“The obligation for working mothers is a very precise one: the feeling that one ought to work as if one did not children while raising one’s children as if one did not have a job.” ~ Annabel Crabb
The “all” in “having it all” is different for each one of us. In an ideal world, having it all for me would be nailing business, babies and being all day every day. For another, it might be career, wellness and travel or entrepreneurship or championing social change or getting the perfect sugar daddy. For yet another person, it might be marriage, babies and being. We are all different so we find fulfilment in different things.
With my first year of truly testing this ideal drawing to a close, I have been thinking really hard about this idea of women “having it all.” I love the empowering ideal behind it. The feminist in me recognises and honours the feminist in it. However, as this year has taught me, the practical business of having it all is an entirely different ball game.
This morning, and right on time for this post, I caught a little snippet on YouTube about Michelle Obama. She is currently on a book tour for her book “Becoming” and at one of her meet and greets in New York, she said,
“Marriage still ain’t equal, y’all. It ain’t equal. And I tell women that it’s not equal—that whole ‘so you can have it all’? Nope, not at the same time. That’s a lie. And it’s not always enough to lean in, because that s*** doesn’t work all the time…”
She was speaking in the context of a time when she was balancing a full-time job as a lawyer with raising her daughters Sasha and Malia. And during that time, her husband was often out of town in Washington, D.C., campaigning, or travelling for work. Prior to this, I was feeling lukewarm about buying Michelle’s book but I am now officially interested.
Michelle captures the essence of what I wanted to blog about today. The lesson that 2018 has confirmed to me is that aspiring to have it all must be tempered with a healthy dose of reality and pragmatism if you are to achieve it while remaining healthy, happy and sane.
After building in the amount of quality time I felt I needed to have with my baby, I found that despite partnering with a hands-on father and having a full-time helper during the work week, I could not put in the same amount of hours I was accustomed to putting in at work. The best way to describe my job is to say that it is a bit like tending a little fire in the veld. If I don’t keep a constant eye it, it will either flame out or burn the entire veld. Either way, I’m in serious trouble. When I course-corrected to put in more work at the office, I found myself exhausted all the time. When I put time for myself back in, I noticed that it took away from the other two. This is a very simplistic view that can not even begin to truly sum up all I want to do versus what I need to do versus what I can actually manage. All that versing made me feel mediocre at everything.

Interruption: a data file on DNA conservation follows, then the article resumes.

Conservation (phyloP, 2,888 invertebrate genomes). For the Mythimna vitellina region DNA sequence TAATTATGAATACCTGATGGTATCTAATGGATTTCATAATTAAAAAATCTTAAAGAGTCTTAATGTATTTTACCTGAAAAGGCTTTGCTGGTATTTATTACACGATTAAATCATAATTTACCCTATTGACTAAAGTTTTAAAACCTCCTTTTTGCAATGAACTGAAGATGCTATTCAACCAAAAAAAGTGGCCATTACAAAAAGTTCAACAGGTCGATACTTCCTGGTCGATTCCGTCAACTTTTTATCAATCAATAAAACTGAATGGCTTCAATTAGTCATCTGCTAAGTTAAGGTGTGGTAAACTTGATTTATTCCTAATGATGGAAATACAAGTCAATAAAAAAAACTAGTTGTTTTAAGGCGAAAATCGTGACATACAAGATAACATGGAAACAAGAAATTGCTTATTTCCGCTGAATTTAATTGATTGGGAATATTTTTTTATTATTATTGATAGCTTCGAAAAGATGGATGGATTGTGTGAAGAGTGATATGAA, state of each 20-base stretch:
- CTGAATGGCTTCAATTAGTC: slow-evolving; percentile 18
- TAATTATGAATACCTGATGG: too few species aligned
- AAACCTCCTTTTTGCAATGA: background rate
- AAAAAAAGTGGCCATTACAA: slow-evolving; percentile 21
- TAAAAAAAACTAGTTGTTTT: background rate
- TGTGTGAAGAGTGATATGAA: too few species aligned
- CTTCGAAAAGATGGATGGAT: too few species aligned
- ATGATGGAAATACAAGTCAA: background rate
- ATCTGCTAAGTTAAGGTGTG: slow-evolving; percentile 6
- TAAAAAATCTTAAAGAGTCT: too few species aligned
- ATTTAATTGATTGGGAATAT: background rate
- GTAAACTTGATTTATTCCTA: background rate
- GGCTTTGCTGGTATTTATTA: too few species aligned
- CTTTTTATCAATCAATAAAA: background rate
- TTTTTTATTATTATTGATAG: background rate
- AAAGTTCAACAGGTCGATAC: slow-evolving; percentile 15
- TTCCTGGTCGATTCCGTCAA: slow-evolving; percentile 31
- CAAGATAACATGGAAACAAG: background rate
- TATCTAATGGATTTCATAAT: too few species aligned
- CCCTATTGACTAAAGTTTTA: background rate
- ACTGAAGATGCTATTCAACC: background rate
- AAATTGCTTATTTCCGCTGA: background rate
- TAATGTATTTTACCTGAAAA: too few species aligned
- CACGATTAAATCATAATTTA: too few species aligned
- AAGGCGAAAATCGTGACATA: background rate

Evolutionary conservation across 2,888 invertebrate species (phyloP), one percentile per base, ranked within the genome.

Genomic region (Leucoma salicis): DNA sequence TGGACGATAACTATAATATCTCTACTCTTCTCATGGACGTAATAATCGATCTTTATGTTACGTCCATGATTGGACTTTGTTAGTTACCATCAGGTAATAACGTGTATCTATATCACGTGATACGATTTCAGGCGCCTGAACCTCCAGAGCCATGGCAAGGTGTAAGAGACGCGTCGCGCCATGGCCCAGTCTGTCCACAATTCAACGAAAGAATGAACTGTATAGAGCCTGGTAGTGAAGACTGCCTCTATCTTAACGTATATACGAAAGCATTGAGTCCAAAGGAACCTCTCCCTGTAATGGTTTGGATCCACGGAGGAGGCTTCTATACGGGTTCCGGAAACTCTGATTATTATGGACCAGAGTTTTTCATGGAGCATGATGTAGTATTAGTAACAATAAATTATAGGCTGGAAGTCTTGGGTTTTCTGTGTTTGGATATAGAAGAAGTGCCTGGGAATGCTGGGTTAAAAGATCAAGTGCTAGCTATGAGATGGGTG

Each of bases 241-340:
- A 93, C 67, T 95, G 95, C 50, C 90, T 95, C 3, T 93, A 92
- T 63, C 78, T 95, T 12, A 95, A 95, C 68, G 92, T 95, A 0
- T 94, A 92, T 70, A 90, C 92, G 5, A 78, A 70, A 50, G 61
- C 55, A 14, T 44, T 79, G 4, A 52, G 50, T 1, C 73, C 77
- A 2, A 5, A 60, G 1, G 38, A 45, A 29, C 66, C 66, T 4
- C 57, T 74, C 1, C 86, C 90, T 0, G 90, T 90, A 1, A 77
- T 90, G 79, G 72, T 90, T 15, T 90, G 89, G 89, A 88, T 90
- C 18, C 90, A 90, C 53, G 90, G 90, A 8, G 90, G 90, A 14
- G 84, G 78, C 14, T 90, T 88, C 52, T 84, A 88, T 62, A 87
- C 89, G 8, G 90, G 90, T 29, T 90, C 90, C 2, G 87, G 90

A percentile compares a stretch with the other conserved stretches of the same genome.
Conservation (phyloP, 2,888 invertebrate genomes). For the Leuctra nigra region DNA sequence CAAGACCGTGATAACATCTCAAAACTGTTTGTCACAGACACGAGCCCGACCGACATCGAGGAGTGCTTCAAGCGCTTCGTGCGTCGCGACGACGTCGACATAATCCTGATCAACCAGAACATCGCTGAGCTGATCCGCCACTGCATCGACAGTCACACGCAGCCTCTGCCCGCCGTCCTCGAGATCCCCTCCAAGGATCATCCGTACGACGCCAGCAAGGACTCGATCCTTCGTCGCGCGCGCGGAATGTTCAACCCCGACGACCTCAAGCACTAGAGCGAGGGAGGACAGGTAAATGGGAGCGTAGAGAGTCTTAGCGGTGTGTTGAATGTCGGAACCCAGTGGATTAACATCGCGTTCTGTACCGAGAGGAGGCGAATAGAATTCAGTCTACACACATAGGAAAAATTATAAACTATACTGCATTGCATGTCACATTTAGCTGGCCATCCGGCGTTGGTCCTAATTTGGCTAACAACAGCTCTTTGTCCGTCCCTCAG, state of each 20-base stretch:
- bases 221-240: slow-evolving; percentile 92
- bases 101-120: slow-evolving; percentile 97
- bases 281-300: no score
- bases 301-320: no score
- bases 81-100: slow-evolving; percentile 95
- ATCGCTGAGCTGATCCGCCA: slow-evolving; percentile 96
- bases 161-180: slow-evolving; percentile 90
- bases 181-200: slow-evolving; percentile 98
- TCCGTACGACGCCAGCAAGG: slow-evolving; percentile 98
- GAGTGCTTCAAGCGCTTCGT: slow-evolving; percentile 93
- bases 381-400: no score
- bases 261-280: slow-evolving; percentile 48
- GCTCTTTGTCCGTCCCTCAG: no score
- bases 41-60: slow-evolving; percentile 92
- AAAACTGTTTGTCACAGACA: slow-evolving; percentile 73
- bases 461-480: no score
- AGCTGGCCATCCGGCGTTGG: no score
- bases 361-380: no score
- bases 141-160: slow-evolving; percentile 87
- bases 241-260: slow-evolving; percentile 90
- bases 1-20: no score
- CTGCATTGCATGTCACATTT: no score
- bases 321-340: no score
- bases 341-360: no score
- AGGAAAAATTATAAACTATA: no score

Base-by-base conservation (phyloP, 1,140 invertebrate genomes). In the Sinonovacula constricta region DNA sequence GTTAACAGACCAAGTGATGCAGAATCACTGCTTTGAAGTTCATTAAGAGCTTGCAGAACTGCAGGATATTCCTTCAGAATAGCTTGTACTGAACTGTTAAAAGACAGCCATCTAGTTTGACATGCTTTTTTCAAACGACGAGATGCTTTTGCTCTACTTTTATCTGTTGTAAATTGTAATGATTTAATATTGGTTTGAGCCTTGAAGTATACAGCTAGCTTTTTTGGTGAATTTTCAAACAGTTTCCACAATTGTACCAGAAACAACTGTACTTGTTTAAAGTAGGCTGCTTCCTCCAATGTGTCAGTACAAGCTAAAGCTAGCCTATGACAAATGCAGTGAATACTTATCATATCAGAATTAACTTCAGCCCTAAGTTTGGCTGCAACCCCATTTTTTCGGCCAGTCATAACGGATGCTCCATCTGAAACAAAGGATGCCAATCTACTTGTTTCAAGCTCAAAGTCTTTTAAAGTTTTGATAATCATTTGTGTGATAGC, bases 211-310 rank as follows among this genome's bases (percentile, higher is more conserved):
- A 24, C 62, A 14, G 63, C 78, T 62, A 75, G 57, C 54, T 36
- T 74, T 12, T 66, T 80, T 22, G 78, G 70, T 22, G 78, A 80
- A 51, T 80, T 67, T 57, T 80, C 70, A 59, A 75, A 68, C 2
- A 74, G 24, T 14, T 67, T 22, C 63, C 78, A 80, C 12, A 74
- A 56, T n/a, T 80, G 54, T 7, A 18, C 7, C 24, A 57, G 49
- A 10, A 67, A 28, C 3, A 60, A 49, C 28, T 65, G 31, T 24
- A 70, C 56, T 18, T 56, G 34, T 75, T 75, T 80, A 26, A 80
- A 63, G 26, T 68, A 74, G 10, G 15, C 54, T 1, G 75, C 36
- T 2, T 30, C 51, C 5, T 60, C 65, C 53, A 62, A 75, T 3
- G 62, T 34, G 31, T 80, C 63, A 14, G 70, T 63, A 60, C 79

I remember anticipating this issue with deep worry in January 2018 and I posted the above quote from Annabel Crabb on Instagram. I was in my first month of maternity leave at the time. In response, @tondiruwa gave me what I felt is truly the answer to the riddle of having it all for me:
“I was liberated by accepting the fact that, yes, you can do it all BUT you won’t EXCEL at everything. Some areas will THRIVE while others will just SURVIVE. It is up to you to decide which one is the most important. The greatest issue is strict time management. When everything has been apportioned its timeslot, give 100% to that thing in its time. I could go on….it was my life lesson for 2017.” ~ @tondiruwa
In short, Tondi and Michelle are saying:
- you can have it all; but
- you can’t be everything to everyone in the same moment no matter how much you “lean in;” so
- Organisation and time management are key; and
- As you apply #3, give your all to each thing in its time – while you are being a mum, be a great and present mum. While you are working, focus on working and while you are looking after yourself, switch off and rest.
As I take these lessons into 2019, what does this mean for my personal journey? It means that I must finally do the one thing I have successfully dodged my whole life: strict time management and organisation. This has never been my strength but it must now become one in order for me to do all 3 of the things that make me happy to the best of my ability.
It means that I will be trading in the quantity of time for an increase in the quality of time with each of these things. When it is my baby’s time, I want to be present in that time with him. At a recent school event at my niece’s school, one of her classmates said, “when I grow up, I want to be a dad so I can play on my laptop all day.”
When it comes to the little fire that is work, it means increasing efficiency, maximising on the advantages that technology offers, learning to delegate what I can so that I can focus on the priorities and concentrating on the tasks at hand. There will be less idle chit-chat and distractions and more working. The aim is that whatever work I turn out in the amount of time set aside for work will be excellent even if the quantity is less than my pre-baby self.
Finally, it means putting myself on the priority list as well. 30minutes of exercise 3 to 4 times a week can double as some much needed alone time to regroup. In addition, blogging regularly so that my head doesn’t explode from a build-up of thousands of words engendered by strong feelings on hundreds of topics. I think my husband is all listened out 🙂
I am far from figuring it out but I have a roadmap and willing spirit and for now, that is enough. The journey continues.
P.S. – I hear the voice in my head asking but why is the work-and-family debate always about women? Well, that’s a post for another day, isn’t it?